Everything You Need To Know About Senior Isolation

Did you know that one-quarter of seniors (adults aged 65 and older) report feeling socially isolated and lonely? Data also shows that social isolation increases the risk of dementia by 50 percent. These statistics indicate that senior social isolation needs to be perceived as a serious public health risk.

The statistics above may be worrying, but the good news is that there is a lot we can do to reduce social isolation and loneliness among seniors. These efforts start with first understanding what senior isolation is, and then involves learning how it differs from loneliness, what research concludes about its impact, and how we can assist in reducing social isolation among this group.

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Gay, lesbian, and bisexual populations tend to have more loneliness than their heterosexual peers because of stigma, discrimina-tion, and barriers to care.
Social isolation significantly increased a person’s risk of premature death from all causes, a risk that may rival those of smoking, obesity, and physical inactivity.

Social Isolation Impacts Physical and Mental Health

Generally, when a person is socially isolated, it is not easy for those that care about that individual to see the signs of any health issues. Therefore, the effect of health issues on socially isolated seniors may ultimately lead to death even though acting early might have saved the affected individual’s life.

Some of the negative health outcomes identified by Louise Hawkley and John Capitanio, who conducted a study on social isolation fitness and health outcomes, include “depression, poor sleep quality, impaired executive function, accelerated cognitive decline, unfavorable cardiovascular function, impaired immunity, altered hypothalamic-pituitary-adrenocortical activity, a pro-inflammatory gene expression profile, and earlier mortality.”

Increased Mortality

The CDC reports that “Social isolation significantly increased a person’s risk of premature death from all causes, a risk that may rival those of smoking, obesity, and physical inactivity.” But is this assumption supported by credible science?

A study by Andrew Steptoe and colleagues published in the Proceedings of the National Academy of Sciences of the United States (PNAS) attempts to answer this question. The researchers report that they “found that mortality was higher among more socially isolated and more lonely participants.”

Effect of Social Isolation on Cognition

We have already noted that isolation increases the risk of dementia by 50 percent. John Cacioppo and Louise Hawkley conducted research focusing on perceived social isolation and cognition.

After analyzing several studies, Cacioppo and Hawkley conclude that “perceived social isolation … is a risk factor for, and may contribute to, poorer overall cognitive performance, faster cognitive decline, poorer executive functioning, more negativity, and depressive cognition, heightened sensitivity to social threats, a confirmatory bias in social cognition …, heightened anthropomorphism, and contagion that threatens social cohesion.”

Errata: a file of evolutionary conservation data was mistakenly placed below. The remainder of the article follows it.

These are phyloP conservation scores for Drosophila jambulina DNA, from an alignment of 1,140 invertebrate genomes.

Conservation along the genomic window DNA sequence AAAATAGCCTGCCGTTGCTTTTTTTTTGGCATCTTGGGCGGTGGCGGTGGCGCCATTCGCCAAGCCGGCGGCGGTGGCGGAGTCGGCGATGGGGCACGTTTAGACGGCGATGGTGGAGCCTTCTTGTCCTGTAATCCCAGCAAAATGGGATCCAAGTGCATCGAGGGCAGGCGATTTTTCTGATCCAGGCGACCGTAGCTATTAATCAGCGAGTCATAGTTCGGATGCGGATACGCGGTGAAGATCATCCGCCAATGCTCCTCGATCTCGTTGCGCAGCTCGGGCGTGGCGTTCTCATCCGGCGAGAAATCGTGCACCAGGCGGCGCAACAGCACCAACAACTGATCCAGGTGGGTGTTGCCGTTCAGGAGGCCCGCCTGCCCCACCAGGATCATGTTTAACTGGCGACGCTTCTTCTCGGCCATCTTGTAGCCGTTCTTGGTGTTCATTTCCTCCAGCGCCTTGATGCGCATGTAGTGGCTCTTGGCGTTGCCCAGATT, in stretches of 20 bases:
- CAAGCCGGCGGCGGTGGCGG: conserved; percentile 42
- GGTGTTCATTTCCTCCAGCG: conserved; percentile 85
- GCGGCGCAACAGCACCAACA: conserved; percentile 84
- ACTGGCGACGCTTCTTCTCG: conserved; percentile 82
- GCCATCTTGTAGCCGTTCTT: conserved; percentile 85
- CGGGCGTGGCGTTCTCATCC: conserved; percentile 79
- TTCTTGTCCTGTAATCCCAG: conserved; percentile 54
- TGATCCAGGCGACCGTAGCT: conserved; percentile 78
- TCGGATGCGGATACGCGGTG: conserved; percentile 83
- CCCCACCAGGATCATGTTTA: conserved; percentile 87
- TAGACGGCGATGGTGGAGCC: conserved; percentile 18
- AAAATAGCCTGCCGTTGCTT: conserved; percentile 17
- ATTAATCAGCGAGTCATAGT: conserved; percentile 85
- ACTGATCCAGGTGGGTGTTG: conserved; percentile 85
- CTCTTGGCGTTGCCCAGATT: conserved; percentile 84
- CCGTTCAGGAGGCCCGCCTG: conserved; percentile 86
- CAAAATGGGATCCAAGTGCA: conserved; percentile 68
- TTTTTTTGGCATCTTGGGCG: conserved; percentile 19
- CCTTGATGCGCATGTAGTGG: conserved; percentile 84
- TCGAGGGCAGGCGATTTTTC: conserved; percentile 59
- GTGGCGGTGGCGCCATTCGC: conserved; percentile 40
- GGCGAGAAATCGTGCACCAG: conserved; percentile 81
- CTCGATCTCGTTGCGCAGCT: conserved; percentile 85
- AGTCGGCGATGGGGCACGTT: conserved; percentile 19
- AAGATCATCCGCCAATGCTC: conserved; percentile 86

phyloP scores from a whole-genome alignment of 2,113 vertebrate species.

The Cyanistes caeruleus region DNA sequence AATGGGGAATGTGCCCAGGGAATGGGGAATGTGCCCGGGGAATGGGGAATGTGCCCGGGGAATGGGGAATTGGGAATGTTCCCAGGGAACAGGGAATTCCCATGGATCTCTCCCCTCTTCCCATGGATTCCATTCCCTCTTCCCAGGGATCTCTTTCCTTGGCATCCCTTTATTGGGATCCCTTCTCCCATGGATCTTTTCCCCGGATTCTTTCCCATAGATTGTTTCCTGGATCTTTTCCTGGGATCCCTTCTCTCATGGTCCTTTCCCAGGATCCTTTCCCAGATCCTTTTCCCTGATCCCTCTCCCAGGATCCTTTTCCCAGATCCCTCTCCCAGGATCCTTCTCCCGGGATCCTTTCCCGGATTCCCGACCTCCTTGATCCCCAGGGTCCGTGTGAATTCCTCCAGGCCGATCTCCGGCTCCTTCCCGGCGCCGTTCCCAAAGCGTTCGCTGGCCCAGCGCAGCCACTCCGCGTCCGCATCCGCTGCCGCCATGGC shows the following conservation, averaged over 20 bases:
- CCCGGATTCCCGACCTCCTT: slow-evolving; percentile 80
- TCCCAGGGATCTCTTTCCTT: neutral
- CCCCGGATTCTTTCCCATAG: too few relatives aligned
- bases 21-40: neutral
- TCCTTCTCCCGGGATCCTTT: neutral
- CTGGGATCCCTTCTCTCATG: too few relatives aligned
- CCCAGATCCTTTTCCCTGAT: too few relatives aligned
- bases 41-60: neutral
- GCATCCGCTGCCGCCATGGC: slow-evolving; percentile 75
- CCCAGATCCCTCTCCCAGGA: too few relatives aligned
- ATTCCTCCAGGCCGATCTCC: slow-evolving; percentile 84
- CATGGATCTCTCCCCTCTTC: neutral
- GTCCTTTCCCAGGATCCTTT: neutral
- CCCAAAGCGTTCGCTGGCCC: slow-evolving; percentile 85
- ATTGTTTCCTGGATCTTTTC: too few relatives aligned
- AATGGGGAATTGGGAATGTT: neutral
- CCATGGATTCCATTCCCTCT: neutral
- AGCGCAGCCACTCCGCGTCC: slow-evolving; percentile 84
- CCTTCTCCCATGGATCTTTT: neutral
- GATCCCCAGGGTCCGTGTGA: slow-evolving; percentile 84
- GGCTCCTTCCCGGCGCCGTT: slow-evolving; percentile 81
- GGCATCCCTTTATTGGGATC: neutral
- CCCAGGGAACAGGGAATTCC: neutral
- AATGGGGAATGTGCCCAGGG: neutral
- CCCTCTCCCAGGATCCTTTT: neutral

Grab every chance to smile at others or begin a conversa-tion

Grab a Chance to Smile

The United Kingdom’s National Health Service suggests that seniors should “Grab every chance to smile at others or begin a conversation” in places like the grocery store or when waiting to see the doctor. The NHS also advises those who are shy and unsure of what to say to simply ask the people they are attempting to converse with about themselves.

Use Technology

If there is one thing that COVID-19 accelerated, it is the development of communication technologies. For example, technologies like Zoom have aided communication for millions of people working from home. These tools can also connect seniors with friends and family members across the world.

In April 2020, Florida State University’s Institute for Successful Longevity announced that it had launched an initiative to help seniors continue learning and connect with friends and family.

Of launching the initiative, Neil Charness, who is director of the institute, said, “Research studies suggest that about a quarter of the U.S. older adult population suffers from loneliness, and we are concerned that this could become more widespread under the social distancing required to prevent [the] spread of the COVID-19 virus.”

Seniors may also avoid social interaction because they might struggle to hear what others are saying. This is where technological advances like utilizing the best hearing aids on the market come into play.

Suppose your senior loved ones live on their own. In that case, you may also consider getting them outfitted with a medical alert system to ensure that someone is alerted when the individual living alone experiences an emergency and needs help.

Explore Senior Living

The restrictions imposed to stem the spread of COVID-19 have taught us that it is not always possible to provide companionship to our loved ones despite our best efforts. In such situations, considering senior living options could be the way to go. However, it is vital to ensure that the senior involved is part of the decision-making process and is assisted in selecting a home that best fits their needs and desires.